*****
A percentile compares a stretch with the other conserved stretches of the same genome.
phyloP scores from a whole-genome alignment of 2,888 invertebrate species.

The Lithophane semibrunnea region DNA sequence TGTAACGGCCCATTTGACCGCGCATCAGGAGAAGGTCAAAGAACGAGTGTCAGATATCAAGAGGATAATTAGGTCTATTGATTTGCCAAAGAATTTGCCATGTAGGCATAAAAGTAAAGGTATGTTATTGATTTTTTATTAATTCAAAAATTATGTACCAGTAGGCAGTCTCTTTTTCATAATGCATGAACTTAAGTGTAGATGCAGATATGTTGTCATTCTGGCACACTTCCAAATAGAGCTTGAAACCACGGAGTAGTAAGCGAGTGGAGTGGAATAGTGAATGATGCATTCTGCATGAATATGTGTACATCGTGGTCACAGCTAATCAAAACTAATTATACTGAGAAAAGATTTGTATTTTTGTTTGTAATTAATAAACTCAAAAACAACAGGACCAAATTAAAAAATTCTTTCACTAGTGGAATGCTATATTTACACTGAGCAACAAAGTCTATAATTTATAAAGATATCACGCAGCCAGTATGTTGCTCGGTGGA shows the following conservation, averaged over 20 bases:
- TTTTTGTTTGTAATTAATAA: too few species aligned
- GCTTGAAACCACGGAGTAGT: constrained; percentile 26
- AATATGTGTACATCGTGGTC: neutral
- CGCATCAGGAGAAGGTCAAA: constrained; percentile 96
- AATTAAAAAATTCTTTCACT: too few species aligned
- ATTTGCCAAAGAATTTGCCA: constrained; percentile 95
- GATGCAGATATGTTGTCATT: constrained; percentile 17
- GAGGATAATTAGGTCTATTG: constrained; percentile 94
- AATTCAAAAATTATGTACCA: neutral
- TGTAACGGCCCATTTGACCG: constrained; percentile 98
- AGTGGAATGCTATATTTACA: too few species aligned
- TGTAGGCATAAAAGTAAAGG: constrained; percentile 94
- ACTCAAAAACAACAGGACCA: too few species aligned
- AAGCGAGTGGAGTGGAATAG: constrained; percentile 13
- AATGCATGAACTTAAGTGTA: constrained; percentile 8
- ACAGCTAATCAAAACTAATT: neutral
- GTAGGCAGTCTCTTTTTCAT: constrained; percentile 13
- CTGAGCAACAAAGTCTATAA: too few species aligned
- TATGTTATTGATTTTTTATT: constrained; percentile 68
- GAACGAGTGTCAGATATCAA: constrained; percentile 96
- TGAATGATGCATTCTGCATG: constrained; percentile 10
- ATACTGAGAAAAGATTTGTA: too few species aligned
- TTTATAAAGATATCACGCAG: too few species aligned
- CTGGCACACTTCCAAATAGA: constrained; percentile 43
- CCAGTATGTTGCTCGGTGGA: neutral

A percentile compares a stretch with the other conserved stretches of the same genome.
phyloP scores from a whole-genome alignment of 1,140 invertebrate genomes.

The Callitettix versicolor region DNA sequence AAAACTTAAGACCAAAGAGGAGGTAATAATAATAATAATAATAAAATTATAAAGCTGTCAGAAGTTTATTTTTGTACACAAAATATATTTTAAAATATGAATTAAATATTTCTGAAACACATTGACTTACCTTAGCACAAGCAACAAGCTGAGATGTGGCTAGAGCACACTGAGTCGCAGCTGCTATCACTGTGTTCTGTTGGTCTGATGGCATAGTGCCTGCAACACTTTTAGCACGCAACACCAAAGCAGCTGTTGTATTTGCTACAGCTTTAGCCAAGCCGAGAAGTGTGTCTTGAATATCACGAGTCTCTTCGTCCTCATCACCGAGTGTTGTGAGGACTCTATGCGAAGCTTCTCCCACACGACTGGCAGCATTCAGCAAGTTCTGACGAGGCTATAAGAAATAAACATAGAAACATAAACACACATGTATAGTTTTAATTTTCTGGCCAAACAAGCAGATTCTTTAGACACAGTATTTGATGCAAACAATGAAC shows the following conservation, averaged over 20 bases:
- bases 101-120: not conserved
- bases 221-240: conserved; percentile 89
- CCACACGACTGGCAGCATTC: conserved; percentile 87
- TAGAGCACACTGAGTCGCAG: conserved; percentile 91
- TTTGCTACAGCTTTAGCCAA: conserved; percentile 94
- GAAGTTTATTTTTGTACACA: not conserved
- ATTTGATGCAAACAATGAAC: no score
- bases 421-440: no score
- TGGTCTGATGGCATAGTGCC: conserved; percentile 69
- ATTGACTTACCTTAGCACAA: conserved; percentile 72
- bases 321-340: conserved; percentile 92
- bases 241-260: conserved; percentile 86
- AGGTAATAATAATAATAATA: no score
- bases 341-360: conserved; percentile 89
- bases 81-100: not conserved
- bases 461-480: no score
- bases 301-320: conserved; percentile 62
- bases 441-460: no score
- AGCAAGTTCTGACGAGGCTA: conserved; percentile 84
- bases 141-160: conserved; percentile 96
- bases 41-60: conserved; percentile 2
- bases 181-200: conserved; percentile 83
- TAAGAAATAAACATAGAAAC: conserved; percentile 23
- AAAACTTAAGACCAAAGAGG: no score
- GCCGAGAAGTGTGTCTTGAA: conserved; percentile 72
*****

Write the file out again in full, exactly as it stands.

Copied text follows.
A percentile compares a stretch with the other conserved stretches of the same genome.
phyloP scores from a whole-genome alignment of 2,888 invertebrate species.

The Lithophane semibrunnea region DNA sequence TGTAACGGCCCATTTGACCGCGCATCAGGAGAAGGTCAAAGAACGAGTGTCAGATATCAAGAGGATAATTAGGTCTATTGATTTGCCAAAGAATTTGCCATGTAGGCATAAAAGTAAAGGTATGTTATTGATTTTTTATTAATTCAAAAATTATGTACCAGTAGGCAGTCTCTTTTTCATAATGCATGAACTTAAGTGTAGATGCAGATATGTTGTCATTCTGGCACACTTCCAAATAGAGCTTGAAACCACGGAGTAGTAAGCGAGTGGAGTGGAATAGTGAATGATGCATTCTGCATGAATATGTGTACATCGTGGTCACAGCTAATCAAAACTAATTATACTGAGAAAAGATTTGTATTTTTGTTTGTAATTAATAAACTCAAAAACAACAGGACCAAATTAAAAAATTCTTTCACTAGTGGAATGCTATATTTACACTGAGCAACAAAGTCTATAATTTATAAAGATATCACGCAGCCAGTATGTTGCTCGGTGGA shows the following conservation, averaged over 20 bases:
- TTTTTGTTTGTAATTAATAA: too few species aligned
- GCTTGAAACCACGGAGTAGT: constrained; percentile 26
- AATATGTGTACATCGTGGTC: neutral
- CGCATCAGGAGAAGGTCAAA: constrained; percentile 96
- AATTAAAAAATTCTTTCACT: too few species aligned
- ATTTGCCAAAGAATTTGCCA: constrained; percentile 95
- GATGCAGATATGTTGTCATT: constrained; percentile 17
- GAGGATAATTAGGTCTATTG: constrained; percentile 94
- AATTCAAAAATTATGTACCA: neutral
- TGTAACGGCCCATTTGACCG: constrained; percentile 98
- AGTGGAATGCTATATTTACA: too few species aligned
- TGTAGGCATAAAAGTAAAGG: constrained; percentile 94
- ACTCAAAAACAACAGGACCA: too few species aligned
- AAGCGAGTGGAGTGGAATAG: constrained; percentile 13
- AATGCATGAACTTAAGTGTA: constrained; percentile 8
- ACAGCTAATCAAAACTAATT: neutral
- GTAGGCAGTCTCTTTTTCAT: constrained; percentile 13
- CTGAGCAACAAAGTCTATAA: too few species aligned
- TATGTTATTGATTTTTTATT: constrained; percentile 68
- GAACGAGTGTCAGATATCAA: constrained; percentile 96
- TGAATGATGCATTCTGCATG: constrained; percentile 10
- ATACTGAGAAAAGATTTGTA: too few species aligned
- TTTATAAAGATATCACGCAG: too few species aligned
- CTGGCACACTTCCAAATAGA: constrained; percentile 43
- CCAGTATGTTGCTCGGTGGA: neutral

A percentile compares a stretch with the other conserved stretches of the same genome.
phyloP scores from a whole-genome alignment of 1,140 invertebrate genomes.

The Callitettix versicolor region DNA sequence AAAACTTAAGACCAAAGAGGAGGTAATAATAATAATAATAATAAAATTATAAAGCTGTCAGAAGTTTATTTTTGTACACAAAATATATTTTAAAATATGAATTAAATATTTCTGAAACACATTGACTTACCTTAGCACAAGCAACAAGCTGAGATGTGGCTAGAGCACACTGAGTCGCAGCTGCTATCACTGTGTTCTGTTGGTCTGATGGCATAGTGCCTGCAACACTTTTAGCACGCAACACCAAAGCAGCTGTTGTATTTGCTACAGCTTTAGCCAAGCCGAGAAGTGTGTCTTGAATATCACGAGTCTCTTCGTCCTCATCACCGAGTGTTGTGAGGACTCTATGCGAAGCTTCTCCCACACGACTGGCAGCATTCAGCAAGTTCTGACGAGGCTATAAGAAATAAACATAGAAACATAAACACACATGTATAGTTTTAATTTTCTGGCCAAACAAGCAGATTCTTTAGACACAGTATTTGATGCAAACAATGAAC shows the following conservation, averaged over 20 bases:
- bases 101-120: not conserved
- bases 221-240: conserved; percentile 89
- CCACACGACTGGCAGCATTC: conserved; percentile 87
- TAGAGCACACTGAGTCGCAG: conserved; percentile 91
- TTTGCTACAGCTTTAGCCAA: conserved; percentile 94
- GAAGTTTATTTTTGTACACA: not conserved
- ATTTGATGCAAACAATGAAC: no score
- bases 421-440: no score
- TGGTCTGATGGCATAGTGCC: conserved; percentile 69
- ATTGACTTACCTTAGCACAA: conserved; percentile 72
- bases 321-340: conserved; percentile 92
- bases 241-260: conserved; percentile 86
- AGGTAATAATAATAATAATA: no score
- bases 341-360: conserved; percentile 89
- bases 81-100: not conserved
- bases 461-480: no score
- bases 301-320: conserved; percentile 62
- bases 441-460: no score
- AGCAAGTTCTGACGAGGCTA: conserved; percentile 84
- bases 141-160: conserved; percentile 96
- bases 41-60: conserved; percentile 2
- bases 181-200: conserved; percentile 83
- TAAGAAATAAACATAGAAAC: conserved; percentile 23
- AAAACTTAAGACCAAAGAGG: no score
- GCCGAGAAGTGTGTCTTGAA: conserved; percentile 72